The Los Angeles/St. Petersburg Sister City Committee raised money to help an archivist in that great Russian city begin a conservation and digitization of the works of the famous poet during Stalin times, Anna Akhmatova. The story of that brave woman is heartrending and her writing under such deathly circumstances is incredible. That such feelings could be put into words is so powerful. The following is a universal favorite and says so much with so little.
“In the awful years of Yezhovian horror, I spent seventeen months standing in line in front of various prisons in Leningrad. One day someone “recognized “me. Then a woman with blue lips, who was standing behind me, and who, of course, had never heard my name, came out of the stupor which typified all of us, and whispered into my ear (everyone there spoke only in whispers):
“Can you describe this?
And I said, “I can.”
Then something like a fleeting smile passed over what once had been her face.”
April 1, 1957
Akhmatova suffered much, yet in the indirect Soviet style of effecting the desired intimidation of popular people, by imprisoning or killing their loved ones and relatives. N. I. Yezhov: head of the NKVD, the Soviet Secret Police from 1936 to 1938, was noted for his ferocity. He presided over the great purges, and this period is therefore known as “Yezhovshchina.” The poet lost two husbands and a son was imprisoned for eighteen years. Her greatest poem, “Requiem,” recounts the suffering of the Russian people under Stalinism─specifically, the tribulations of those women with whom Akhmatova stood in line outside the prison walls, women who like her waited patiently, but with a sense of grief and powerlessness, for the chance to send a loaf of bread or a small message to their husbands, sons, lovers. The poem was not published in Russia in its entirety until 1987, though the poem itself was begun about 1938, the time of her son’s arrest. It was his arrest and imprisonment, and the later arrest of her husband Punin, that provided the occasion for the specific content of the poem, which is a sequence of lyric poems about imprisonment and its affect on those whose loved ones are arrested, sentenced, and incarcerated behind prison walls.. Akhmatova was awarded and honorary doctorate by Oxford University in 1965. She died in 1966 in Leningrad.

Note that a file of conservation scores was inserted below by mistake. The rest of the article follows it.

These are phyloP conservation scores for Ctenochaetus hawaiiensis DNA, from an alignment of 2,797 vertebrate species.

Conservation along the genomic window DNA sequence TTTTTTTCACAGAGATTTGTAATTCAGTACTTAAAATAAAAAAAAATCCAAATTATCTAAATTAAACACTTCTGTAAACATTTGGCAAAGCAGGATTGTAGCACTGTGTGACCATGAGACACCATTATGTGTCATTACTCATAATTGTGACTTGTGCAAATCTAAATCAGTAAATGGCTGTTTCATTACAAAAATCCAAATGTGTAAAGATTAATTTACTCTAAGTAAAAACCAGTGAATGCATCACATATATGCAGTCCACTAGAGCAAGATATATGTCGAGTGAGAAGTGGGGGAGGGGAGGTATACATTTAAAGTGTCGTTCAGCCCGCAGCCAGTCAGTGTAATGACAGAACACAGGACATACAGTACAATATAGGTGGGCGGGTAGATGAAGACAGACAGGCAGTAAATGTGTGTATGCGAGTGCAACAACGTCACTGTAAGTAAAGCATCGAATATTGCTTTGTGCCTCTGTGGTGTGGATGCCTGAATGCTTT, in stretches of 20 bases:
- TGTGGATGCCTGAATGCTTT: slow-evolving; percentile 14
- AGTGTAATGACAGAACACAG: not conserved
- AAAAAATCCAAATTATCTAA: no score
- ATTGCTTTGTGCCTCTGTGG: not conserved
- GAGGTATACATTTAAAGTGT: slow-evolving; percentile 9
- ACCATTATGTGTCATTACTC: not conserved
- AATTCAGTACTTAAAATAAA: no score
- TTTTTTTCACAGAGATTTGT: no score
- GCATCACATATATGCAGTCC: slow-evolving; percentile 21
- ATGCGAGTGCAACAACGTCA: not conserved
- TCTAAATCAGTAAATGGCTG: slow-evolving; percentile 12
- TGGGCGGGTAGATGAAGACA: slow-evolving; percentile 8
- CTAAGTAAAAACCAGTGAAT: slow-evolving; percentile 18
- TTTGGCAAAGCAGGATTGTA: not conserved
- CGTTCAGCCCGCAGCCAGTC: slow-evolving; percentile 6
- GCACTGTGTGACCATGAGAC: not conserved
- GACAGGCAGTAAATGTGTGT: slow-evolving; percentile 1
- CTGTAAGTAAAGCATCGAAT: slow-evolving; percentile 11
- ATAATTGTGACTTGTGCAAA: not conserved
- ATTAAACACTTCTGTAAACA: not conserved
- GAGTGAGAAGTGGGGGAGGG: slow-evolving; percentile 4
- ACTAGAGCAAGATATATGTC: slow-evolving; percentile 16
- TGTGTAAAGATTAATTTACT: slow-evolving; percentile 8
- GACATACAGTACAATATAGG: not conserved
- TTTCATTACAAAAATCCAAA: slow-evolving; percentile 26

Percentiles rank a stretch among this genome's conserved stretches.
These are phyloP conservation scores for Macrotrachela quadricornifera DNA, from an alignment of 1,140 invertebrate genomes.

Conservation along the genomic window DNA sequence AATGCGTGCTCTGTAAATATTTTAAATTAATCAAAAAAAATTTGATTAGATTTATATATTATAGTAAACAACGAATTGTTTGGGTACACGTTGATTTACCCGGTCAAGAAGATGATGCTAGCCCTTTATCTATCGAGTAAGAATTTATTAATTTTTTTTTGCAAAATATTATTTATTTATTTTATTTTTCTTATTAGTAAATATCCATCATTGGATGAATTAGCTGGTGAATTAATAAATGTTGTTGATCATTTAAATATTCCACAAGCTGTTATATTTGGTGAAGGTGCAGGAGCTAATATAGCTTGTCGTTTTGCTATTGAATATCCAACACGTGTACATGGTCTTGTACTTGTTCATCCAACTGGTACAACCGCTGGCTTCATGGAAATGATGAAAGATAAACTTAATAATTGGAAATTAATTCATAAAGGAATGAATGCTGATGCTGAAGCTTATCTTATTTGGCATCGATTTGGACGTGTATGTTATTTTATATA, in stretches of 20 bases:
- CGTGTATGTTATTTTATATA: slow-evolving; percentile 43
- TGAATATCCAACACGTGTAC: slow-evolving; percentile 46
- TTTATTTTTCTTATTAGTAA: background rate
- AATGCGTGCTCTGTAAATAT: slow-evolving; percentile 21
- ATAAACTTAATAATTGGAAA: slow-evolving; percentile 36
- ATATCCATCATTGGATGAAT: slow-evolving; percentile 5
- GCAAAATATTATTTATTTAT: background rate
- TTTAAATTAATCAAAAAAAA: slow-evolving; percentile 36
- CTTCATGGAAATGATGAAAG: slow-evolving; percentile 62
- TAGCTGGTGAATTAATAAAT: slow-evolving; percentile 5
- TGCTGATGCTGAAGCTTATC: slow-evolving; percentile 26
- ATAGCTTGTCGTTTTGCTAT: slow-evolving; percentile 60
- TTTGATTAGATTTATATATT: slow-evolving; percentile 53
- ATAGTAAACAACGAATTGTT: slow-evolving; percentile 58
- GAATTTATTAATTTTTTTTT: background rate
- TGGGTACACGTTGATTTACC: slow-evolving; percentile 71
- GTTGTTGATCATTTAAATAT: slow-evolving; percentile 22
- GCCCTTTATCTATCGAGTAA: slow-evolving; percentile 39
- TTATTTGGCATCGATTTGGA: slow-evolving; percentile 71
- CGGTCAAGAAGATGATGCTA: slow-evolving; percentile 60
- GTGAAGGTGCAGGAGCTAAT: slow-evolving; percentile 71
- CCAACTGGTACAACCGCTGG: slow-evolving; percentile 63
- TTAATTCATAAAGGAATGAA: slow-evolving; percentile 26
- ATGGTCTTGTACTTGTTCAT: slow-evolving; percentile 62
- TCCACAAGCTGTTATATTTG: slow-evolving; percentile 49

We, at the Los Angeles/St. Petersburg Sister City Committee have contributed funds for the conservation and preservation of Akhmatova’s work, an ongoing task.